Murphy’s Law – the idea that everything that CAN go wrong, WILL go wrong.
The Panthers know firsthand how this feels.
Twelve weeks into the regular NFL season, your local failing felines own a league-worst 1-10 record, and things are quickly becoming more grave.
After the Panthers’ only win of the season (against the disappointing 3-6 San Francisco 49ers), starting quarterback Matt Moore fell to a concussion and was placed on season-ending injured reserve; shortly afterward, backup Jimmy Clausen was on the sideline as well.
Add to that the devastating injuries to BOTH members of Carolina’s talented running back corps – DeAngelo Williams (recently added to the team’s season-ending Injured Reserve) and Jonathan Stewart – and you have an offensive collapse on an already horrible football team.
Consider that Carolina played a recent game against the playoff-favored Baltimore Ravens with third-string free agent QB Brian St. Pierre and fourth-string RB Mike Goodson starting, as well as two rookie wide receivers – a game that ended in St. Pierre tossing two consecutive interceptions returned for Raven touchdowns.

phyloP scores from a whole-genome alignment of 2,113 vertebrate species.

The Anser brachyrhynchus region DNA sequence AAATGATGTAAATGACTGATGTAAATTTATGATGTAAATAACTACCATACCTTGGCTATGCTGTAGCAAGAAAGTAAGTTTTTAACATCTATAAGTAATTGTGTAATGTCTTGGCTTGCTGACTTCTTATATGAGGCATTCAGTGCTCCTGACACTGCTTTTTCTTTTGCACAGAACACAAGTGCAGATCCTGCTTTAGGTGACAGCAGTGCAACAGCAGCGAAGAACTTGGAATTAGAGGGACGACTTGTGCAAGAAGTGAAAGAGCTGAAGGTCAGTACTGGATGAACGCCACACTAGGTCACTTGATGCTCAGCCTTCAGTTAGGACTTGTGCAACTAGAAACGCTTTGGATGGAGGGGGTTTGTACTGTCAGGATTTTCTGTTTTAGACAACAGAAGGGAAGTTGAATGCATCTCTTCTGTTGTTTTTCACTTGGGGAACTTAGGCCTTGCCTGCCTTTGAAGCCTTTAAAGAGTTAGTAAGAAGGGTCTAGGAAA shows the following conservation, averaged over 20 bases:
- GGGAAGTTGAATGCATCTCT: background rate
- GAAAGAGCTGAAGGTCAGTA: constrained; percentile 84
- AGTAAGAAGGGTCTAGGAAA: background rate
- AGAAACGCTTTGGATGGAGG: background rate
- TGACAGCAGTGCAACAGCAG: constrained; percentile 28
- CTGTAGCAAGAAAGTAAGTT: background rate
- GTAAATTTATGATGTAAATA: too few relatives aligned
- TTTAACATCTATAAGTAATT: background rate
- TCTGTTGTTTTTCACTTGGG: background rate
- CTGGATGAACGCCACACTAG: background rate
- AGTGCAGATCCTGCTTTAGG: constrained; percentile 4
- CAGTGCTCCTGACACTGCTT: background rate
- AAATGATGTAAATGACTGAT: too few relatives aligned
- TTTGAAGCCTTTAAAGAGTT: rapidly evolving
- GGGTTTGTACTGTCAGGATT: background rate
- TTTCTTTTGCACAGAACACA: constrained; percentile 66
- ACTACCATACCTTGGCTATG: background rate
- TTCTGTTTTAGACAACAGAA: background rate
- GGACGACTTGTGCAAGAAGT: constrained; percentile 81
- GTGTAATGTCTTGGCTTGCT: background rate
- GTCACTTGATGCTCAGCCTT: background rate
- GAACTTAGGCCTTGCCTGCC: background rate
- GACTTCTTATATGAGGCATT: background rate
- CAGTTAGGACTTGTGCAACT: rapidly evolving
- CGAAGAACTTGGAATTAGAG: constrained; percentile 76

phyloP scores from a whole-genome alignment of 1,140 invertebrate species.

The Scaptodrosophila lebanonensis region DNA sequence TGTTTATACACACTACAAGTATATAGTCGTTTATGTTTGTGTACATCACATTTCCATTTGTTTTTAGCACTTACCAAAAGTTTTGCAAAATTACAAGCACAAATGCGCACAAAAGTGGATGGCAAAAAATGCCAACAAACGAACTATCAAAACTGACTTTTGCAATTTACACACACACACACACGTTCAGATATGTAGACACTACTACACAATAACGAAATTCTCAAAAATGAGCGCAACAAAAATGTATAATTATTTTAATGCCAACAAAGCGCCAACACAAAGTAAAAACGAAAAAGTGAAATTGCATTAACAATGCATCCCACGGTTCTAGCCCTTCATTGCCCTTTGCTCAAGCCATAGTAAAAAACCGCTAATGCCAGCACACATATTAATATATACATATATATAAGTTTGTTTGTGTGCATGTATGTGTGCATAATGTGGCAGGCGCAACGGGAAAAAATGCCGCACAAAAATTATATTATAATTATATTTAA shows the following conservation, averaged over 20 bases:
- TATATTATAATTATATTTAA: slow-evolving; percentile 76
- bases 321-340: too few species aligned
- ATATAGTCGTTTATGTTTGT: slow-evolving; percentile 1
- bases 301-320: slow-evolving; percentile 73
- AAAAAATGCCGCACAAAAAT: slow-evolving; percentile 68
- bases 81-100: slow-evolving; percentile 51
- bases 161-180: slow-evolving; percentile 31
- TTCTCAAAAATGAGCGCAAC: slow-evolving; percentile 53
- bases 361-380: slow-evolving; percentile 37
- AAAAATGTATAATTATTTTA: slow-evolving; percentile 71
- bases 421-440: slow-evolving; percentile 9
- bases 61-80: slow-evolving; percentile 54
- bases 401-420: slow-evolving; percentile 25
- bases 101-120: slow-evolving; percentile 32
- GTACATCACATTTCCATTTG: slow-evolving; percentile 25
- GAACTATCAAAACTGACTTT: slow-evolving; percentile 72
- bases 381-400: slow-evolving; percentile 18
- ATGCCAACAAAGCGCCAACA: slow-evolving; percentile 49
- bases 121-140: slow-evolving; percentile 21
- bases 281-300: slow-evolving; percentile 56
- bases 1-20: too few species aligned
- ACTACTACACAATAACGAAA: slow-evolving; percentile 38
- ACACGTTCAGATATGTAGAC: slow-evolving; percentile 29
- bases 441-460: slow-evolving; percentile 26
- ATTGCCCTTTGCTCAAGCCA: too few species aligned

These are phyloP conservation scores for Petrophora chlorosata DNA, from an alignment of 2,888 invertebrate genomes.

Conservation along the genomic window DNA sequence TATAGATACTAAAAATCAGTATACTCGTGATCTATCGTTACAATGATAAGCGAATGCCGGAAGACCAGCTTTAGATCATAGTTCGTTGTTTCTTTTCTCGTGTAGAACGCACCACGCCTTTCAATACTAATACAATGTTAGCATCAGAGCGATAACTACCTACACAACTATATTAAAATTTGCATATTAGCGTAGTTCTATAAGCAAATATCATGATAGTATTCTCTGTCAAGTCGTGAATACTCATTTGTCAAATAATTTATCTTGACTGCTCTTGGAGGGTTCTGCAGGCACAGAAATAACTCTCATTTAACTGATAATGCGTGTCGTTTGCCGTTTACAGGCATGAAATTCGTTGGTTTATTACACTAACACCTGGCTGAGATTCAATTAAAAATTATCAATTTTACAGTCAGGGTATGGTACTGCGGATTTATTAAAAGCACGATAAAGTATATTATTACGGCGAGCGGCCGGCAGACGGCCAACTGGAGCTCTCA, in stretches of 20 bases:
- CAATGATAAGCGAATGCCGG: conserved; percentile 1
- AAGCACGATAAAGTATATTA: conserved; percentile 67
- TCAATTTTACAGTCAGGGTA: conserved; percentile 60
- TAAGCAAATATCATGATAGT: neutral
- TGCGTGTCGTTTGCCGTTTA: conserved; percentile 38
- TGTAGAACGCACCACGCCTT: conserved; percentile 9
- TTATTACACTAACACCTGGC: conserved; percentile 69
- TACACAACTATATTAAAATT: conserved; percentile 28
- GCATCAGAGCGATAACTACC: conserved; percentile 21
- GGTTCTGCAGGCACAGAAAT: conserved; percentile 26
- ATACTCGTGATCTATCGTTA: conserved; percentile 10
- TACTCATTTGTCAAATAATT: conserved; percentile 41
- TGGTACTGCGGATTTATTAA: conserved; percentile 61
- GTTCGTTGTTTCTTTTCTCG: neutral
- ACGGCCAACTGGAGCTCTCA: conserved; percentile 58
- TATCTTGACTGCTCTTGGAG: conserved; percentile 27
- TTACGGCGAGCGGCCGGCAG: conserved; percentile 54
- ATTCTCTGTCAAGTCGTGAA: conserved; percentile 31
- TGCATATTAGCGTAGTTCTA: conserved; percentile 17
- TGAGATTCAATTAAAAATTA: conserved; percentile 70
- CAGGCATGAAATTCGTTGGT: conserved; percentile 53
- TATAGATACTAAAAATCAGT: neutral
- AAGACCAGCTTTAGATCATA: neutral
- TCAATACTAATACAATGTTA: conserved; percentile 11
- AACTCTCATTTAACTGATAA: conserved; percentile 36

Only two years removed from a 12-4 record and being one of the top four teams in the NFL, this team has obviously undergone some kind of drastic crash-and-burn, and it seems the Carolina ownership has no ‘eject’ button.
In the offseason, the Panthers organization dropped or traded many of their players over the age of 30 – many having proved themselves as experienced veteran leaders. The only skill-position player that is over 30 and a valuable rally point is franchise WR Steve Smith, whose production has dipped due to quarterback troubles. Personally, I think that the Carolina Panthers organization’s release decisions were detrimental to a team attempting a ‘youth rebuilding year’.
Rally points alone have little significance on the football field when the prevailing sentiment is failure. For example, take Thanksgiving weekend’s close game in Cleveland: despite RB Peyton Hillis powering the Browns to three early TDs, the Panthers rallied to within a point – only to fall short on a field goal attempt that bounced off the left upright.
Now that the woeful Buffalo Bills (2-9) have proven their worth, there is no longer any doubt that the Panthers are alone at the bottom of the proverbial totem pole; Carolina is ranked last in the NFL in total yards per game as well as overall points per game.
Now, take all of this depressing knowledge and consider that the Panthers’ remaining schedule is the toughest in the NFL in terms of win-loss record. Carolina has the Atlanta Falcons, Pittsburgh Steelers, and Seattle Seahawks left on the slate, with a combined record of (33-13).
Clearly, the first overall pick in the 2011 Draft is ours for the taking.